3 Page 3 Recent Ontario Case: In August 2009, the Ontario Superior Court granted a Norwich Pharmacal order to York University permitting it to obtain information from Bell Canada and Rogers Communications Inc. identifying anonymous authors of allegedly defamatory s and website postings. 14 This decision applied Ventra and discussed the alternative of seeking an order pursuant to Rule of the Ontario Rules of Civil Procedure. Obtaining Non-Party Evidence in an Existing Action Rule 39.03: Evidence by Examination of a Witness This often overlooked tool provides for the examination, cross-examination and re-examination of a witness at or before a motion or application for the purpose of using the witness evidence at the hearing. 15 With recent changes to the rules on summary judgment, there is likely to be an increase in the use of Rule The party who intends to examine a witness, pursuant to Rule 39, must do so before cross-examination of the other parties affiant, failing which consent or leave of the court will be required. 16 Leave of the Court is granted where the Court is satisfied that the moving party ought to be permitted to respond to any matter raised on the affiant s cross-examination with the evidence obtained under Rule There is some disagreement as to whether this rule applies uniquely to the examination of non-parties or whether parties to the action can also be examined pursuant to Rule In 2004, in Cornerstone, 18 the court explained that Rule did not apply to permit the examination of a party in an action. However, the court could order this examination pursuant to its inherent jurisdiction to control its own process. Conversely, in 2009, the court in Chalhoub 19 relied on the definition of person at Rule 1.03 to hold that Rule applied to parties and non-parties alike. In this decision, the defendant insurer brought a motion seeking to examine the third party, its former employee, pursuant to Rule The defendant proceeded in this fashion because it was not adverse in position with the ex-employee in the main action and, therefore, could not use the ex-employee s discovery transcript in its summary judgment motion. The court granted the defendant s motion for an order permitting it to examine the ex-employee under Rule 39.03, thus allowing the defendant to obtain evidence from the third party to support its position. Before the Hearing : Subject to triggering Rule 39.02(2), 20 compelling the examination of a non-party only requires service of a Notice of Examination. However, where the non-party refuses to appear, a court order requiring the non-party to attend the examination may be obtained. The moving party has an obligation to act with reasonable diligence with respect to exercising its rights pursuant to Rule Where reasonable diligence is not exercised, the court may refuse to grant an adjournment of the pending motion or application to provide time for the non-party witness examination York University v. Bell Canada Enterprises, 2009 CanLII (Ont. S.C.). 15 Ontario Rules of Civil Procedure, R 39.03(1) and (4) [Rules]; Cornerstone Co-operative Homes Inc. v. Spilchuk (2004), 72 O.R. (3d) 103 (S.C.J.). 16 Rules, supra note 15 at R and 39.02(2). 17 Ibid. at R 39.02(2). 18 Cornerstone Co-operative Homes Inc. v. Spilchuk (2004), 72 O.R. (3d) 103 (S.C.J.) at para Chalhoub v. Standard Life Assurance Co. (2008), 61 C.C.L.I. (4th) 281 (S.C.J); additional reasons at (2008), 2008 CarswellOnt 1654, 61 C.C.L.I. (4th) 289 (S.C.J.). 20 Rules, supra note 15 at R 39.02(2) is triggered if the moving party has already cross-examined an affidavit delivered by the responding party.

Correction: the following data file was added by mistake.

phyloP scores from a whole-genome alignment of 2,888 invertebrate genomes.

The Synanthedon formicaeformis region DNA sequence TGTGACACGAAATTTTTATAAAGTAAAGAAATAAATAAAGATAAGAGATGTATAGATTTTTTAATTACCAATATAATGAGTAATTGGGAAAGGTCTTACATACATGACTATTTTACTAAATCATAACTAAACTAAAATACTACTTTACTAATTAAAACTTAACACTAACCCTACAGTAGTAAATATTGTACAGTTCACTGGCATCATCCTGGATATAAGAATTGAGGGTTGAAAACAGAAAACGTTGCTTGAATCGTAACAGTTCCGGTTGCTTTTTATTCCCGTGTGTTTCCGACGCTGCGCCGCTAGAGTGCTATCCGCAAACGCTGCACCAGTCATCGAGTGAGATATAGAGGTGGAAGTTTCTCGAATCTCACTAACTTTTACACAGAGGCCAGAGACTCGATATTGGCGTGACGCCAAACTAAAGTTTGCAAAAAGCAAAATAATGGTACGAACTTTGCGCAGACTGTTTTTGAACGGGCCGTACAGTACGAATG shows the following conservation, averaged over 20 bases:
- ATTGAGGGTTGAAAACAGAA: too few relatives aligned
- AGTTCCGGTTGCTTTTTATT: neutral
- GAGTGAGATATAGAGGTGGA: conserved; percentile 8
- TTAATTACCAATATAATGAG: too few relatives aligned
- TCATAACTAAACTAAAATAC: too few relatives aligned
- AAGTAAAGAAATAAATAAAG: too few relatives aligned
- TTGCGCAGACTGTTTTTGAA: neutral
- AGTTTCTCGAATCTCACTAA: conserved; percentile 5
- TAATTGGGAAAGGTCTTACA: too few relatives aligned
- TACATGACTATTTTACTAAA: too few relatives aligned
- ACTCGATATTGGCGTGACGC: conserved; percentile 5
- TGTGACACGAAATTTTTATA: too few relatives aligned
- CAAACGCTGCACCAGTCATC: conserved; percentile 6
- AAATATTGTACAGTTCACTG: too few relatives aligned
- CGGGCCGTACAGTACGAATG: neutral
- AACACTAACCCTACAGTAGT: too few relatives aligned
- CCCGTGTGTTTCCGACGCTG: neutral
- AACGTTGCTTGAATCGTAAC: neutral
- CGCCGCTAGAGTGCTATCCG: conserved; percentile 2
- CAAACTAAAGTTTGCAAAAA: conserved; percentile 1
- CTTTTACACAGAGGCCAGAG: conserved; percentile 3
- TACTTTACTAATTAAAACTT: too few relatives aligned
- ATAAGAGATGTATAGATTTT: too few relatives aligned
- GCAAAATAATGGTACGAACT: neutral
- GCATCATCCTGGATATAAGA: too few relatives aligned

4 Page 4 At the Hearing: Where the non-party s examination is intended to take place viva voce at the motion or application, leave of the presiding judge or officer is required. 22 The non-parties attendance at the hearing is compellable by way of summons in accordance with Rule If the non-party is a nonresident of Ontario, he or she can be compelled to be examined in accordance with the Interprovincial Summonses Act. 24 Test for Summoning a Non-Party Witness: The test is relevance - the intended examination must be relevant to the pending motion or application and the party to be examined must be in a position to offer relevant evidence. If the evidence sought is relevant, there is a prima facie right to examine the nonparty. 25 There is no requirement that the moving party satisfy the Court that the evidence sought to be adduced will bolster its position. In addition, there is no requirement that the examining party examine opposing parties prior to examining non- parties. 26 Finally, the opposing party has standing to move to set aside the non-party s summons without obtaining instructions from the non-party. 27 Scope of the Examination: The courts have held that the scope of a non-party examination should be more limited than what is permitted in an examination for discovery of a party. The examining party is limited to asking questions that deal with issues relevant to the nature and grounds of the motion. 28 Note that the opposing party will also be able to cross-examine the non-party. Where the scope of the examination/cross-examination is beyond what is relevant to the motion, the party being examined, or any other party present/represented at the examination, may adjourn the motion in accordance with Rule 34.14(1). 29 Use of Evidence Obtained in the Examination: Non-party examinations are not an opportunity to gather evidence to implicate the non-party as a defendant in the action. Prejudice can be presumed where a potential party is summoned as a witness where the underlying intent is to ultimately add them as a party. 30 If the examining party is contemplating adding the non-party witness to the action, the examining party has an obligation to notify the non-party of this intention in order to provide the non-party with an opportunity to retain independent counsel to protect his or her interests at the examination. 31 Similarly, non-party examinations do not present an alternative to retaining an expert and providing the opposing party with an expert report. In Niagara-On-The-Lake, the Court struck an expert witness evidence obtained pursuant to a summons under Rule 39.03(1). 32 Rule & 31.10: Discovery from Non-Parties with Leave Whereas Rule 39 requires the existence of a motion or application, Rules and 31.10, provide for the production of documents from non-parties and the possibility to discover non-parties in the context of an action Rules, supra note 15 at R 39.03(3). 22 Ibid. at R 39.03(4). 23 Ibid. at R 39.03(5). 24 Interprovincial Summonses Act, R.S.O. 1990, c. I Transamerica Life Insurance Co. of Canada v. Canada Life Assurance Co.,  O.J. No (Ont. S.C.). 26 Re Can. Metal Co. and Heap (1975), 7 O.R. (2d) 185 (Ont. C.A.). 27 Bergen v. Bergen,  3 O.R. 822 (Master). 28 Elfe Juvenile Products v. Bern,  O.J. No (Ont. Div. Ct.). 29 Horvat v. Feldman (1986), 15 C.P.C. (2d) 220 (Ont. H.C.). 30 Leclair v. Ayroud [unreported] 06-CV at para. 33 [Master Beaudoin as he then was] [Leclair]. 31 Ibid. at para. 38 [Master Beaudoin as he then was]. 32 Niagara-On-The-Lake Association of Ratepayers v. Niagara-On-The-Lake (Town) (2003), 63 O.R. (3d) 568 (Ont. S.C.J.).